Option 7 – Disregarding the support element of Employment and Support Allowance.


Where applicants (or their partner if they have one) receive the support component of Employment and Support Allowance the current scheme awards a premium that ‘offsets’ the amount they receive from the DWP as a support component. In effect this means that the support component will not affect any entitlement under the Council Tax Reduction scheme. Disregarding this component under the new scheme will achieve the same result and not disadvantage any applicant.  CLICK HERE TO READ MORE

Option 8 - Where the applicant is in receipt of Universal Credit, any amount awarded as a housing element will be disregarded when calculating the applicant’s income.


When an applicant for Council Tax Reduction is in receipt of Universal Credit it will be essential to disregard any housing element awarded from their income when calculating any income under the new scheme. CLICK HERE TO READ MORE

Option 9 - Using a set income for self-employed earners after 1 year’s self-employment


In order to align Council Tax Reduction with Universal Credit, the Council proposes to use a minimum level of income for those who are self-employed. This would be in line with the National Living Wage (or National Minimum Wage if you are under 25) for 35 hours worked per week. Any income above this amount would be taken into account based on the actual amount earned. The income would not apply for a designated start-up period of one year from the start of the business.  CLICK HERE TO READ MORE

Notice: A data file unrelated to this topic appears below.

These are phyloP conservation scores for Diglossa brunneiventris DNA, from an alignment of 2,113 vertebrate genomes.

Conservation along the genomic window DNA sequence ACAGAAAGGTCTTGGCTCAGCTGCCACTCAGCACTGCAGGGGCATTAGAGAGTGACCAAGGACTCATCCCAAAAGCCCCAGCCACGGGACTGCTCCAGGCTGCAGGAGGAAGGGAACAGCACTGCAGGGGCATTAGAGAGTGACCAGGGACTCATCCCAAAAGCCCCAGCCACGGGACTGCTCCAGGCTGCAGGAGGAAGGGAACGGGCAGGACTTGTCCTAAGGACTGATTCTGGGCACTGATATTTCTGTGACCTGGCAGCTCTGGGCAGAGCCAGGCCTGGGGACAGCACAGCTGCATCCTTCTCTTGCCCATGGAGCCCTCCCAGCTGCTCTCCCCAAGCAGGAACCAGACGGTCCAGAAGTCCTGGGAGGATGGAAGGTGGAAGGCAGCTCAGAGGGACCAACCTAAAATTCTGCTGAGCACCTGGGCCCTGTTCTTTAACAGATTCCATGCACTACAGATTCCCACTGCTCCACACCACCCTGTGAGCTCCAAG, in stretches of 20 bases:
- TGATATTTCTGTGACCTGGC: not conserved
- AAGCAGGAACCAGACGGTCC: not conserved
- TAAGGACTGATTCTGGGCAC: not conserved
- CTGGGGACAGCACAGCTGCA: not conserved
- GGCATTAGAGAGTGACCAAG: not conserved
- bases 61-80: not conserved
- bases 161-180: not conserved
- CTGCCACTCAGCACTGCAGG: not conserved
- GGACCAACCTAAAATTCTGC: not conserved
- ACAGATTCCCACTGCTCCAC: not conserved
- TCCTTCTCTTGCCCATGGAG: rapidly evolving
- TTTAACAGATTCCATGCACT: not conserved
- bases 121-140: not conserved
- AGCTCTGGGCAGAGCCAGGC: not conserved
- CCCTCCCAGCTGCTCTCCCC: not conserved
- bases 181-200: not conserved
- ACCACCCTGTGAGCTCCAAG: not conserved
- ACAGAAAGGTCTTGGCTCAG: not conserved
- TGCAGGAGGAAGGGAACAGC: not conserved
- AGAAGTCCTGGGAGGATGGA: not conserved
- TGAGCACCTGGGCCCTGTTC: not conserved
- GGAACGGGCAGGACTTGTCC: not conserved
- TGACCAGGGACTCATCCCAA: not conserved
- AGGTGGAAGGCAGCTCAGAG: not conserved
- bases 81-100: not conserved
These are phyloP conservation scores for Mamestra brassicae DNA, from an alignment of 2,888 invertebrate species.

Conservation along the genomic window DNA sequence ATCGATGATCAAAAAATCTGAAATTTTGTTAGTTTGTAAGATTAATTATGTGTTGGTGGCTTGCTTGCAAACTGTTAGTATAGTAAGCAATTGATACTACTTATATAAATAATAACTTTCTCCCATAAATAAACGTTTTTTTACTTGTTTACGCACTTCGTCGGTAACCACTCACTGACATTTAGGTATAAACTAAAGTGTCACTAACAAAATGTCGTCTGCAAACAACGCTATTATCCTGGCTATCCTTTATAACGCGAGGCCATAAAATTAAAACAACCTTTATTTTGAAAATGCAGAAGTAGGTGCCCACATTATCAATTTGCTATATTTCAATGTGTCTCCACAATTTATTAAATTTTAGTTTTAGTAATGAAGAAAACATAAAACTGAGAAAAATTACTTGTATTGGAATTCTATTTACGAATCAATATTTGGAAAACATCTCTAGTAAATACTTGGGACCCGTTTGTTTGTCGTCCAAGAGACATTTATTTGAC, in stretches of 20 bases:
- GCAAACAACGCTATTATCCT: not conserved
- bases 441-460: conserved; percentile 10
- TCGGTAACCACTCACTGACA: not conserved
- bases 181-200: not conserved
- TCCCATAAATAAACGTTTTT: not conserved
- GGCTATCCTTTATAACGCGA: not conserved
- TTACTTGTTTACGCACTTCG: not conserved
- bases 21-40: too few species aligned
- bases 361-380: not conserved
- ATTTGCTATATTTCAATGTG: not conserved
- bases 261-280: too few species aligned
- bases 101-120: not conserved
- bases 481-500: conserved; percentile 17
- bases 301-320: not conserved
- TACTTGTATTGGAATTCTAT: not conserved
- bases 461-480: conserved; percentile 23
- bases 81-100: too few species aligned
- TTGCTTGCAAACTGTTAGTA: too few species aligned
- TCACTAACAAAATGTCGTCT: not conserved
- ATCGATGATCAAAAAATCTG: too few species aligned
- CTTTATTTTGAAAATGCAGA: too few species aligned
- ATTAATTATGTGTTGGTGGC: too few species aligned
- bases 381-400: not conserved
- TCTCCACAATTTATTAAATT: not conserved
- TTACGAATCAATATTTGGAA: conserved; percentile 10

Option 10 - To set a minimum level of Council Tax Reduction at £1 per week


Currently, the scheme will allow support from 1p per week per applicant. This is administratively inefficient and costly given the need to notify all applicants by letter. The Council is proposing to increase the minimum level of Council Tax Reduction to £1 per week. Where an applicant would receive less than £1.00 no amount of Council Tax Reduction will be granted. CLICK HERE TO READ MORE

Option 11 - Reduce the capital limit from the existing £16,000 to £6,000


At present, residents with savings, capital and investments of more than £16,000 are not entitled to any Council Tax Reduction.  Under the proposed change; this limit would be reduced to £6,000.


Survey is open from:

25 October -  20 December 2018